Gregg Sareksky, WestJet CEO, is one of the keynote speakers at the the Second Character Canada Conference.

Leading with character makes a lasting impression

The Second Character Canada Conference held in Abbotsford features keynotes Gregg Sareksky, WestJet CEO and Olympian CassieCampbell-Pascall teaching the value of character-based leadership

  • Sep. 13, 2017 1:57 p.m.

Can character-based leadership leave a lasting impression on the world, transforming how we lead, learn, do business, andraise children?

Character Canada, and its Abbotsford-based chapter, Character Abbotsford, believes that all of the above is true—and that it’s critically important that others catch this vision. That’s why they are hosting the Second Character Conference at Abbotsford Senior Secondary School on Oct. 20.

This dynamic, youth-friendly event will feature Gregg Sareksky, WestJet CEO, and Olympian Cassie Campbell-Pascall askeynote speakers, as well as breakout sessions on how to develop character-based leadership.

The event is also emphasizing local culture and business, with vendors such as Restaurant62, Lepp Farm Market and FieldHouse Brewery.

The theme of the conference is “Make Your Mark,” allowing participants to explore what it means to lead with character inorder to make a lasting impression. In particular, speakers and facilitators will be focusing on the impact character can haveon education and the school system, sports and athletics, and for-profit and not-for-profit organizations.

Why “Make Your Mark”? Organizers believe it’s a message worth spreading, especially among the young people who will beleading the cultures in these three arenas—all of which are arguably ripe for the positive impact of character.

“Imagine students, athletes, and organizational leaders being inspired and taught to integrate values into theirorganizations and communities,” says Character Abbotsford council member Gina Vanderheide. “That’s what ‘character’means: people actively defining and incorporating the values that are important to them and reflective of what matterswithin their organization.”

Conference organizers believe that to help people learn about character, they must start by sharing stories that vividly bringthe concept to life. To that end, keynote speakers Gregg Saresky and Cassie Campbell-Pascall will surely inspireparticipants with their stories of leading with character.

Saresky, as WestJet’s President and CEO since April 2010, has been honoured multiple times as a business leader with atransformative impact. WestJet’s capability to deliver remarkable guest experiences has set the company apart in anindustry that is often dogged with negative consumer perceptions. Saresky is responsible for both the strategic direction ofthe company and the day-to-day operations of the airline. Clearly, he has a lot to share about making a lasting positiveimpression by choosing to lead with character.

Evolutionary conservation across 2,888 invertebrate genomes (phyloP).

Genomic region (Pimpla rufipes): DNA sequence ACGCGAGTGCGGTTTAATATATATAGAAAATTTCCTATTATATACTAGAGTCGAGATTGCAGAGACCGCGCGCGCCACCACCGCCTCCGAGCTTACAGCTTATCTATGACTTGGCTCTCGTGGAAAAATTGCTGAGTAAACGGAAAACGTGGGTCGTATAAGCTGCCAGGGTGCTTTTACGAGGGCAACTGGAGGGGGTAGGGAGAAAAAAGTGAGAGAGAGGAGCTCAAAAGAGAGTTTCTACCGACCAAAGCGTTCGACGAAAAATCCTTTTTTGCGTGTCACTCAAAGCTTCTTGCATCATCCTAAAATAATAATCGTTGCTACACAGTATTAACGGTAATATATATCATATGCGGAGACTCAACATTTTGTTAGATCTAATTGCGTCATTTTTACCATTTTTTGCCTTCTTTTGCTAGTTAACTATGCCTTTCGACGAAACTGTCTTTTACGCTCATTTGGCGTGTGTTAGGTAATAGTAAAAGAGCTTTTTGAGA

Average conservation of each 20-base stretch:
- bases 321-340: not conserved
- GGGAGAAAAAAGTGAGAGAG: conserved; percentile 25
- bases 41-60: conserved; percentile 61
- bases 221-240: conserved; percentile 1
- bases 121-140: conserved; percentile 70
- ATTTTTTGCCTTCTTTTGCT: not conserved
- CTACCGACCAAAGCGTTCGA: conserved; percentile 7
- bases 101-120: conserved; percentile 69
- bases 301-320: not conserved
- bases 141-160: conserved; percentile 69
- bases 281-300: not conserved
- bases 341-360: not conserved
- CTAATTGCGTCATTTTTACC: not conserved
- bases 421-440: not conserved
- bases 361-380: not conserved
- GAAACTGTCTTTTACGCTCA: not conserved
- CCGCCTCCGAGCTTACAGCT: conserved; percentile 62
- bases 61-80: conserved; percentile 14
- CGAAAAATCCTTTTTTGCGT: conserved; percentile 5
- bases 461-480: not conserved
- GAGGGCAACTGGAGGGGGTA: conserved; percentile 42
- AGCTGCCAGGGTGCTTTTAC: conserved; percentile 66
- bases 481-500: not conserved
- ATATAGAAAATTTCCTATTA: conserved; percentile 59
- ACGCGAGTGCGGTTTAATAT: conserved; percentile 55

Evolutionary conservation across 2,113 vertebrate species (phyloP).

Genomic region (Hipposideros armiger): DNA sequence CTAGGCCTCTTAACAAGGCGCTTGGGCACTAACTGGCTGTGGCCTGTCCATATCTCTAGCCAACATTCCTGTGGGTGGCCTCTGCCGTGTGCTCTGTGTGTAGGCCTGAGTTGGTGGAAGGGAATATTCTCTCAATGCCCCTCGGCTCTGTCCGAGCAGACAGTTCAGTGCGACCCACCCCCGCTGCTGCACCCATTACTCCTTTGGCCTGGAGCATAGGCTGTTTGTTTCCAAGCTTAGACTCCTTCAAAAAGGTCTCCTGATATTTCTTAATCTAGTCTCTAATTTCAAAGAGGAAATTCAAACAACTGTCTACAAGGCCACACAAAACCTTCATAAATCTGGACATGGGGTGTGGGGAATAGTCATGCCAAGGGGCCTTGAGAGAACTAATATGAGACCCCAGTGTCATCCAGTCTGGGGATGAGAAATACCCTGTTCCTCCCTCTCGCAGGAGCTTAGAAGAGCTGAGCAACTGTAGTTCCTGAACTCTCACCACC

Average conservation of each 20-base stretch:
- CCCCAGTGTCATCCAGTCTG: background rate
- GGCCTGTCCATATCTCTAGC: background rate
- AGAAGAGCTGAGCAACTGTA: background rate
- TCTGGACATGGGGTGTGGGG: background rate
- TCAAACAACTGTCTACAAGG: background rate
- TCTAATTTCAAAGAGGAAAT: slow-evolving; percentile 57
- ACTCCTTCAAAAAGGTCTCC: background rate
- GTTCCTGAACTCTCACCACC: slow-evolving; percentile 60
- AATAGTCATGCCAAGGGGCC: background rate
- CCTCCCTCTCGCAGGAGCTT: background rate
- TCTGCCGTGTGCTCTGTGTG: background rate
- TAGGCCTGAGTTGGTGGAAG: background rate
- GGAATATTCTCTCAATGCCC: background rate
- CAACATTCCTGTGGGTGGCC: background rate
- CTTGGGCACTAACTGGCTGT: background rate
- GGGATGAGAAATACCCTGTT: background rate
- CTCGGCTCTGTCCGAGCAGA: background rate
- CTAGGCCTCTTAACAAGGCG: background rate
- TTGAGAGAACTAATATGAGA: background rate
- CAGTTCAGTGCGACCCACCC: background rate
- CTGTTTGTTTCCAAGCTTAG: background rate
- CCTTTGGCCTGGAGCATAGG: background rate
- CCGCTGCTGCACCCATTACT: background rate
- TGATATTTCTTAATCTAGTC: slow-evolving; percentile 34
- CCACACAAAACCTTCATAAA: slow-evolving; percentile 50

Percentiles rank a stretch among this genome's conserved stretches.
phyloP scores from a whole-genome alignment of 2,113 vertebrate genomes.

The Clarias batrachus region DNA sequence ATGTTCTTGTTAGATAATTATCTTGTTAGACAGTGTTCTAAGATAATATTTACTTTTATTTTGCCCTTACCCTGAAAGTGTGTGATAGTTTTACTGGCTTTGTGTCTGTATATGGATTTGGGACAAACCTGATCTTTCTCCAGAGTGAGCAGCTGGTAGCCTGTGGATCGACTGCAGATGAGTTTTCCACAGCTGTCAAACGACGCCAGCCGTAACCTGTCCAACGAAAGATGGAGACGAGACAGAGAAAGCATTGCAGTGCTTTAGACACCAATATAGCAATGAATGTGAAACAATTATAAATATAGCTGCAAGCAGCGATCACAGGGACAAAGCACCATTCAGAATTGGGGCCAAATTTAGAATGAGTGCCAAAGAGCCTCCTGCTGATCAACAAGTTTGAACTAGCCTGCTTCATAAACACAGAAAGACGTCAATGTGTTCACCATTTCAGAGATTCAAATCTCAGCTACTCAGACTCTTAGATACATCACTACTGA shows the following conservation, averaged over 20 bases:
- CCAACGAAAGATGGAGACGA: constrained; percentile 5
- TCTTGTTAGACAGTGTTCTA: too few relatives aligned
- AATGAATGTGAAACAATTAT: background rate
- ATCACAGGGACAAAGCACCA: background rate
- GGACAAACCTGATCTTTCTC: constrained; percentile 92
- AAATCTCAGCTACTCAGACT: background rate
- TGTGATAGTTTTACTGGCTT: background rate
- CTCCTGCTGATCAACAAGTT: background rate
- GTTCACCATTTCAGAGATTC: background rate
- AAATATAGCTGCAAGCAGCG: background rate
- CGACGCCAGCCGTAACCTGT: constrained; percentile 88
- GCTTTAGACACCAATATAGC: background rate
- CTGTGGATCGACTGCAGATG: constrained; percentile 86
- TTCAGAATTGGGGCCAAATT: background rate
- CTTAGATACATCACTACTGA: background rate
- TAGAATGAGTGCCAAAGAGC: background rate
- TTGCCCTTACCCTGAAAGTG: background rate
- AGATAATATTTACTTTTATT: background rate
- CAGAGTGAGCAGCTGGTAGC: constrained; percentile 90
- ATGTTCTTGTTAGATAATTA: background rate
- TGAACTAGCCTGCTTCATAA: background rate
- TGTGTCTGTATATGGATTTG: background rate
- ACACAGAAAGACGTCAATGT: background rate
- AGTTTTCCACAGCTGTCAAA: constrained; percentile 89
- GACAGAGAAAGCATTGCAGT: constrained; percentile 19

Cassie Campbell-Pascall is an iconic athlete and leader; the only captain—male or female—to lead two Olympic Gold Medal-winning Canadian hockey teams. She is also the winner of six world championships, and the only woman ever chosen toprovide commentary on Hockey Night in Canada. For these and other achievements, Campbell-Pascall has received theOrder of Canada, as well as the Queen’s Diamond Jubilee, the nation’s highest honour. Campbell-Pascall’s story is one ofexceptional skill, but also commitment to developing that skill and supporting others to do the same. As such, organizersbelieve she is the perfect example of a character-based leader, and that her insights will inspire and educate participants.

The seeds for Character Abbotsford were sown in 2006 after Abbotsford school system leaders presented what they hadlearned at a Toronto Character Conference to their Board of Education. In 2011, leaders from across Abbotsford’sorganizational spectrum met to establish a common language for the city’s character movement. This group, which activelyforgoes ties to specific religious and political groups, embraced six values as the foundation to “good character.” Thosevalues were: Respect, Responsibility, Integrity, Empathy, Courage, and Service. However, they believe their work as charactermovement representatives is to encourage citizens to define what values matter to them, and actively integrate them intotheir organizations and daily lives.

Organizers believe that the Character Conference, with its phenomenally inspiring speakers and facilitators, will leave alasting impression on the community of Abbotsford. Those inspired to attend can get more information or purchase tickets,which cost $65 for students, and $135 for adults (or $115 until Sept. 30), at characterconferencecanada.com.

“Come and discover how you can become a leader of character,” says Vanderheide. “We’re excited to meet you and help youmake your mark.”

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